U.S. Army Corps of Engineers leading a cleanup of contaminated sites; no word on completion date
By Bob Berwyn
FRISCO — Parts of the Camp Hale area, on the White River National Forest between Minturn and Leadville, have been closed due to the discovery of debris that contains potentially hazardous asbestos.
According to U.S. Forest Service Eagle/Holy Cross district ranger Dave Neely, the asbestos was first reported about a year ago by a visitor to the area familiar with the material. Neely said that individual reported tile-like debris that may have been part of the historic military installation in the area.
That individual reported the asbestos to the U.S. Army Corps of Engineers and the Colorado Department of Public Health and Environment, who subsequently notified the Forest Service. Neely said further investigations in the area and consultation with the Corps and state health officials led to the closure orders.
Camp Hale was used as military training area during World War II, so it’s possible the asbestos is related to the construction materials used in those facilities.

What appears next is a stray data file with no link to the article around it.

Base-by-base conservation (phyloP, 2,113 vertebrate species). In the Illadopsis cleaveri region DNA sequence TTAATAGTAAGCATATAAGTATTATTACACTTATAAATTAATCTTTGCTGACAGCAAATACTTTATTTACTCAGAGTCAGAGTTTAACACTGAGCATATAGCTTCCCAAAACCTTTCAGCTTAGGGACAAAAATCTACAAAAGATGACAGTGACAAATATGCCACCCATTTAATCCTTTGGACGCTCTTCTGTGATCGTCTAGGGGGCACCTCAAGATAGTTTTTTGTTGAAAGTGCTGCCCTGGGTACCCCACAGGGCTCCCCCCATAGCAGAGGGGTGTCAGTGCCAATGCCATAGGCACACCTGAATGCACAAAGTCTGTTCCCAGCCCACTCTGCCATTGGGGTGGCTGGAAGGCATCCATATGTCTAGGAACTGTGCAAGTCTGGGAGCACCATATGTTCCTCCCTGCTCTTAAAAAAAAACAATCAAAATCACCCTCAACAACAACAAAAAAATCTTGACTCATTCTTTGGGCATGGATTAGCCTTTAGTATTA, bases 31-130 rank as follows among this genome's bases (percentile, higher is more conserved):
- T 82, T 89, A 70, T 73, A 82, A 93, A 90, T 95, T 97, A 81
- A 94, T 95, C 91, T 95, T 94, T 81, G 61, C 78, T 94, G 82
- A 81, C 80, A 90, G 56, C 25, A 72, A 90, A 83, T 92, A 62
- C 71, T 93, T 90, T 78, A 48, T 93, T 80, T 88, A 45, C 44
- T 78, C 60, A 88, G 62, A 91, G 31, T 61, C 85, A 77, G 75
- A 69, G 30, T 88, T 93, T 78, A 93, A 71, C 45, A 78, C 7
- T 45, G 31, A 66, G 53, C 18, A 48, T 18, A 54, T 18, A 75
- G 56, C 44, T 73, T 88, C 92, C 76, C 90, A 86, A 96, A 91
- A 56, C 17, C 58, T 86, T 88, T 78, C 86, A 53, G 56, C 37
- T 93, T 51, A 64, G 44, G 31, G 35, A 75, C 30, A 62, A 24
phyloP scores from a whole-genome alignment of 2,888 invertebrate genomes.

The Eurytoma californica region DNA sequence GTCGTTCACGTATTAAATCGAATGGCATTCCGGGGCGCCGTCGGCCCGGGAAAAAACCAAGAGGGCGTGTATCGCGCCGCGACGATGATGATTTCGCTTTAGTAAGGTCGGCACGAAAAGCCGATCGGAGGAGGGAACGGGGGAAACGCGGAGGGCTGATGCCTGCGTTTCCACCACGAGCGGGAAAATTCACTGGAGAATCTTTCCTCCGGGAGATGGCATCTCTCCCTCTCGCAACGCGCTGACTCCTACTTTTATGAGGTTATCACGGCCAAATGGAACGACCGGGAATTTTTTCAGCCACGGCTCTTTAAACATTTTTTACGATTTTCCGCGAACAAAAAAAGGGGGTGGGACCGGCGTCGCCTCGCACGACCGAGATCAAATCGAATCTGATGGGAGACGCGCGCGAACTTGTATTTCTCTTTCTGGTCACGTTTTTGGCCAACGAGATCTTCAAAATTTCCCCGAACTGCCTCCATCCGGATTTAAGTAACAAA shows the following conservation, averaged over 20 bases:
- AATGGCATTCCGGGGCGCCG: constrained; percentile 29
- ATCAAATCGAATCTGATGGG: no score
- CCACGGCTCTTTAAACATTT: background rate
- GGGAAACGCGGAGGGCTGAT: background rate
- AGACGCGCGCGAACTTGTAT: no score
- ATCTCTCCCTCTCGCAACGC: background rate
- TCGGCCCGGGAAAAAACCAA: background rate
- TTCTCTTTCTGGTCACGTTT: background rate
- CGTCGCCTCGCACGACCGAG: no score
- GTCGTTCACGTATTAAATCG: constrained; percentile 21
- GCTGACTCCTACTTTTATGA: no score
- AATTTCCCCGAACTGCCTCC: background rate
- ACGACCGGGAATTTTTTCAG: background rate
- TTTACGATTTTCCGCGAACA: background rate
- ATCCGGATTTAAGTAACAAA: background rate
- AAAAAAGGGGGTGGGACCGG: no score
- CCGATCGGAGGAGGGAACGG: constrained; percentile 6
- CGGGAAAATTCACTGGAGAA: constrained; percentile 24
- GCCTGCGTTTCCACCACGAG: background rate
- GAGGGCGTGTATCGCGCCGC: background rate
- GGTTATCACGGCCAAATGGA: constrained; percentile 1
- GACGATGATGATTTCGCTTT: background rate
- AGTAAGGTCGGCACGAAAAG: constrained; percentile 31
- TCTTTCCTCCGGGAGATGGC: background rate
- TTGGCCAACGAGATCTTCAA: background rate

Neely said the Corps is the lead agency for remediation in that area due to the presence of fen wetlands. The two agencies have been working together to mitigate potentially hazardous ordnance and explosive materials that have also been found in the area.
“Our primary concern is the safety of the public and our employees and we ask everyone to comply with these closure orders,” he said. “We will work closely with the appropriate agencies to assess the situation and stabilize the site and develop a long-term action plan. We will keep the public informed as we make progress.”
The Corps has already hired a contractor to start working on the removal as early as next week, he added.
About 300 acres with heaviest asbestos concentrations will be completely closed until the remediation is complete. A separate closure will affect about 1,100 acres, with travel allowed only on roads and trails during the snow-free season. Afther there’s about a foot of snow on the ground, off-road travel will be allowed in the area.
Camp Hale was constructed during WWII and served as the training site for the U.S. Army’s 10th Mountain Division. The military site was deactivated in 1965 and ownership was transferred to U.S. Forest Service in 1966.
Information relating to friable asbestos can be found at: http://www.epa.gov/asbestos/pubs/help.html.